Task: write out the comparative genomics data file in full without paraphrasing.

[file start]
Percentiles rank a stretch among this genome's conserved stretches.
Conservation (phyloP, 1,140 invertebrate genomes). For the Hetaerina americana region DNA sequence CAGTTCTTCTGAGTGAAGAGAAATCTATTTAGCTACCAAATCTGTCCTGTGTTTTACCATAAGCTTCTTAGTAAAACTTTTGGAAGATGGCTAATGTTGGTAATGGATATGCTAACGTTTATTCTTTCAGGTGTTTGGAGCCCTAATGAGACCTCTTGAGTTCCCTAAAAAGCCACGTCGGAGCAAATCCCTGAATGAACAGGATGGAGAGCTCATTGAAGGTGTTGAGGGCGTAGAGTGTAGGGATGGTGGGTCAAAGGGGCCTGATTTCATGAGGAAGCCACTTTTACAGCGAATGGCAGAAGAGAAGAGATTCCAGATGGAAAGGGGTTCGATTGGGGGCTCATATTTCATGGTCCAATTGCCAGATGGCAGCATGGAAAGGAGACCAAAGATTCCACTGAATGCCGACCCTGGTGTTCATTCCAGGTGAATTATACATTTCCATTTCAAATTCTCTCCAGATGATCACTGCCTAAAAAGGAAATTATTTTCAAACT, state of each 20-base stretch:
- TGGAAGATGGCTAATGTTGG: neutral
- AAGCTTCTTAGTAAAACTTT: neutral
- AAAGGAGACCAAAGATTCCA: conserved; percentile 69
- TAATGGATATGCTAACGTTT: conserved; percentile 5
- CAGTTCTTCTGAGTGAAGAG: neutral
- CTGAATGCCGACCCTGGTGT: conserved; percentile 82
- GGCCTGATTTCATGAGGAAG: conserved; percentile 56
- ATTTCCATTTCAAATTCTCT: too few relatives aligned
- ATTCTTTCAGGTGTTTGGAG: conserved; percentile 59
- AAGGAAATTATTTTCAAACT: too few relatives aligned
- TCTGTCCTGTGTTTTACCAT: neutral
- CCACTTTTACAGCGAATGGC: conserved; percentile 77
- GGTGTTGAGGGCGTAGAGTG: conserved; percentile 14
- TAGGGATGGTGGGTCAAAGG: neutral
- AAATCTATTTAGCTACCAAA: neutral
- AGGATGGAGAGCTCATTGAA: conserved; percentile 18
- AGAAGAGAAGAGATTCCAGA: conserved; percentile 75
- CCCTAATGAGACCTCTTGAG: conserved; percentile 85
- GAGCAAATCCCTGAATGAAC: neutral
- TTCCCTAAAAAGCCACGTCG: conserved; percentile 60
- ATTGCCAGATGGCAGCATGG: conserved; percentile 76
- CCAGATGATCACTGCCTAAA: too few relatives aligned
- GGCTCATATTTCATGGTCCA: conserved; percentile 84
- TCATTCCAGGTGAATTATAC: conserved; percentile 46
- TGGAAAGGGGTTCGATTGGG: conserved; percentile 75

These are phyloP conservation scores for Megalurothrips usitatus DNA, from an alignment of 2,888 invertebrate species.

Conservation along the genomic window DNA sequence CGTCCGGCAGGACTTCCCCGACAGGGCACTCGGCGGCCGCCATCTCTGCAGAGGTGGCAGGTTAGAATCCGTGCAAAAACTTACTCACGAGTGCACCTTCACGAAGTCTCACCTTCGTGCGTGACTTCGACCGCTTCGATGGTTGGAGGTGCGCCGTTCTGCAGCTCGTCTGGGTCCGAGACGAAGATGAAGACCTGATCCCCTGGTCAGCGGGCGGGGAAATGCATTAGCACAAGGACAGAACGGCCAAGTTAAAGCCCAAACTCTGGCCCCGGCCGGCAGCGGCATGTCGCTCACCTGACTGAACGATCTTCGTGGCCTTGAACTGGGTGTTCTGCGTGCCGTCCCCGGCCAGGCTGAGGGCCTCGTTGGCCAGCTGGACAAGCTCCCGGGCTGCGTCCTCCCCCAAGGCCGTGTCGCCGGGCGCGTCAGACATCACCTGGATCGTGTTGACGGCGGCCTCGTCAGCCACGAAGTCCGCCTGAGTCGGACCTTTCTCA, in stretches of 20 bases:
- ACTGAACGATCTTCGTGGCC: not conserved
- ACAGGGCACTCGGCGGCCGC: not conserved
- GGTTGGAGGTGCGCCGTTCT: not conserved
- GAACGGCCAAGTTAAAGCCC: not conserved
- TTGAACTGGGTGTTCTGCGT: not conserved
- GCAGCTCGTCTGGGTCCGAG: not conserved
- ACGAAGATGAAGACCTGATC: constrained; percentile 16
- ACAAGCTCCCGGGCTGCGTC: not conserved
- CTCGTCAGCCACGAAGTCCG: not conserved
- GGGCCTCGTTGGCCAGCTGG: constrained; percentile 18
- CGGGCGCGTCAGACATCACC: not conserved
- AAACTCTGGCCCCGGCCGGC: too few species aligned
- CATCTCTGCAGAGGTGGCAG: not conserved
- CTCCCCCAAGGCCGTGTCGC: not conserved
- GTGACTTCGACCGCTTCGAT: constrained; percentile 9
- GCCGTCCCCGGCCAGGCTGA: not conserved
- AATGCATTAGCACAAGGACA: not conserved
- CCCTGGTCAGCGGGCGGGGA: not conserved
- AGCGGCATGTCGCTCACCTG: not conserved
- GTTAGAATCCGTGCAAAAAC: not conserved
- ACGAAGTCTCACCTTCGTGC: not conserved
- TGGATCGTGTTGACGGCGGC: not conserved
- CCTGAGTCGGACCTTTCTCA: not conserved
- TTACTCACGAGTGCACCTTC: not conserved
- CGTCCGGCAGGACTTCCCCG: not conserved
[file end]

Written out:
Percentiles rank a stretch among this genome's conserved stretches.
Conservation (phyloP, 1,140 invertebrate genomes). For the Hetaerina americana region DNA sequence CAGTTCTTCTGAGTGAAGAGAAATCTATTTAGCTACCAAATCTGTCCTGTGTTTTACCATAAGCTTCTTAGTAAAACTTTTGGAAGATGGCTAATGTTGGTAATGGATATGCTAACGTTTATTCTTTCAGGTGTTTGGAGCCCTAATGAGACCTCTTGAGTTCCCTAAAAAGCCACGTCGGAGCAAATCCCTGAATGAACAGGATGGAGAGCTCATTGAAGGTGTTGAGGGCGTAGAGTGTAGGGATGGTGGGTCAAAGGGGCCTGATTTCATGAGGAAGCCACTTTTACAGCGAATGGCAGAAGAGAAGAGATTCCAGATGGAAAGGGGTTCGATTGGGGGCTCATATTTCATGGTCCAATTGCCAGATGGCAGCATGGAAAGGAGACCAAAGATTCCACTGAATGCCGACCCTGGTGTTCATTCCAGGTGAATTATACATTTCCATTTCAAATTCTCTCCAGATGATCACTGCCTAAAAAGGAAATTATTTTCAAACT, state of each 20-base stretch:
- TGGAAGATGGCTAATGTTGG: neutral
- AAGCTTCTTAGTAAAACTTT: neutral
- AAAGGAGACCAAAGATTCCA: conserved; percentile 69
- TAATGGATATGCTAACGTTT: conserved; percentile 5
- CAGTTCTTCTGAGTGAAGAG: neutral
- CTGAATGCCGACCCTGGTGT: conserved; percentile 82
- GGCCTGATTTCATGAGGAAG: conserved; percentile 56
- ATTTCCATTTCAAATTCTCT: too few relatives aligned
- ATTCTTTCAGGTGTTTGGAG: conserved; percentile 59
- AAGGAAATTATTTTCAAACT: too few relatives aligned
- TCTGTCCTGTGTTTTACCAT: neutral
- CCACTTTTACAGCGAATGGC: conserved; percentile 77
- GGTGTTGAGGGCGTAGAGTG: conserved; percentile 14
- TAGGGATGGTGGGTCAAAGG: neutral
- AAATCTATTTAGCTACCAAA: neutral
- AGGATGGAGAGCTCATTGAA: conserved; percentile 18
- AGAAGAGAAGAGATTCCAGA: conserved; percentile 75
- CCCTAATGAGACCTCTTGAG: conserved; percentile 85
- GAGCAAATCCCTGAATGAAC: neutral
- TTCCCTAAAAAGCCACGTCG: conserved; percentile 60
- ATTGCCAGATGGCAGCATGG: conserved; percentile 76
- CCAGATGATCACTGCCTAAA: too few relatives aligned
- GGCTCATATTTCATGGTCCA: conserved; percentile 84
- TCATTCCAGGTGAATTATAC: conserved; percentile 46
- TGGAAAGGGGTTCGATTGGG: conserved; percentile 75

These are phyloP conservation scores for Megalurothrips usitatus DNA, from an alignment of 2,888 invertebrate species.

Conservation along the genomic window DNA sequence CGTCCGGCAGGACTTCCCCGACAGGGCACTCGGCGGCCGCCATCTCTGCAGAGGTGGCAGGTTAGAATCCGTGCAAAAACTTACTCACGAGTGCACCTTCACGAAGTCTCACCTTCGTGCGTGACTTCGACCGCTTCGATGGTTGGAGGTGCGCCGTTCTGCAGCTCGTCTGGGTCCGAGACGAAGATGAAGACCTGATCCCCTGGTCAGCGGGCGGGGAAATGCATTAGCACAAGGACAGAACGGCCAAGTTAAAGCCCAAACTCTGGCCCCGGCCGGCAGCGGCATGTCGCTCACCTGACTGAACGATCTTCGTGGCCTTGAACTGGGTGTTCTGCGTGCCGTCCCCGGCCAGGCTGAGGGCCTCGTTGGCCAGCTGGACAAGCTCCCGGGCTGCGTCCTCCCCCAAGGCCGTGTCGCCGGGCGCGTCAGACATCACCTGGATCGTGTTGACGGCGGCCTCGTCAGCCACGAAGTCCGCCTGAGTCGGACCTTTCTCA, in stretches of 20 bases:
- ACTGAACGATCTTCGTGGCC: not conserved
- ACAGGGCACTCGGCGGCCGC: not conserved
- GGTTGGAGGTGCGCCGTTCT: not conserved
- GAACGGCCAAGTTAAAGCCC: not conserved
- TTGAACTGGGTGTTCTGCGT: not conserved
- GCAGCTCGTCTGGGTCCGAG: not conserved
- ACGAAGATGAAGACCTGATC: constrained; percentile 16
- ACAAGCTCCCGGGCTGCGTC: not conserved
- CTCGTCAGCCACGAAGTCCG: not conserved
- GGGCCTCGTTGGCCAGCTGG: constrained; percentile 18
- CGGGCGCGTCAGACATCACC: not conserved
- AAACTCTGGCCCCGGCCGGC: too few species aligned
- CATCTCTGCAGAGGTGGCAG: not conserved
- CTCCCCCAAGGCCGTGTCGC: not conserved
- GTGACTTCGACCGCTTCGAT: constrained; percentile 9
- GCCGTCCCCGGCCAGGCTGA: not conserved
- AATGCATTAGCACAAGGACA: not conserved
- CCCTGGTCAGCGGGCGGGGA: not conserved
- AGCGGCATGTCGCTCACCTG: not conserved
- GTTAGAATCCGTGCAAAAAC: not conserved
- ACGAAGTCTCACCTTCGTGC: not conserved
- TGGATCGTGTTGACGGCGGC: not conserved
- CCTGAGTCGGACCTTTCTCA: not conserved
- TTACTCACGAGTGCACCTTC: not conserved
- CGTCCGGCAGGACTTCCCCG: not conserved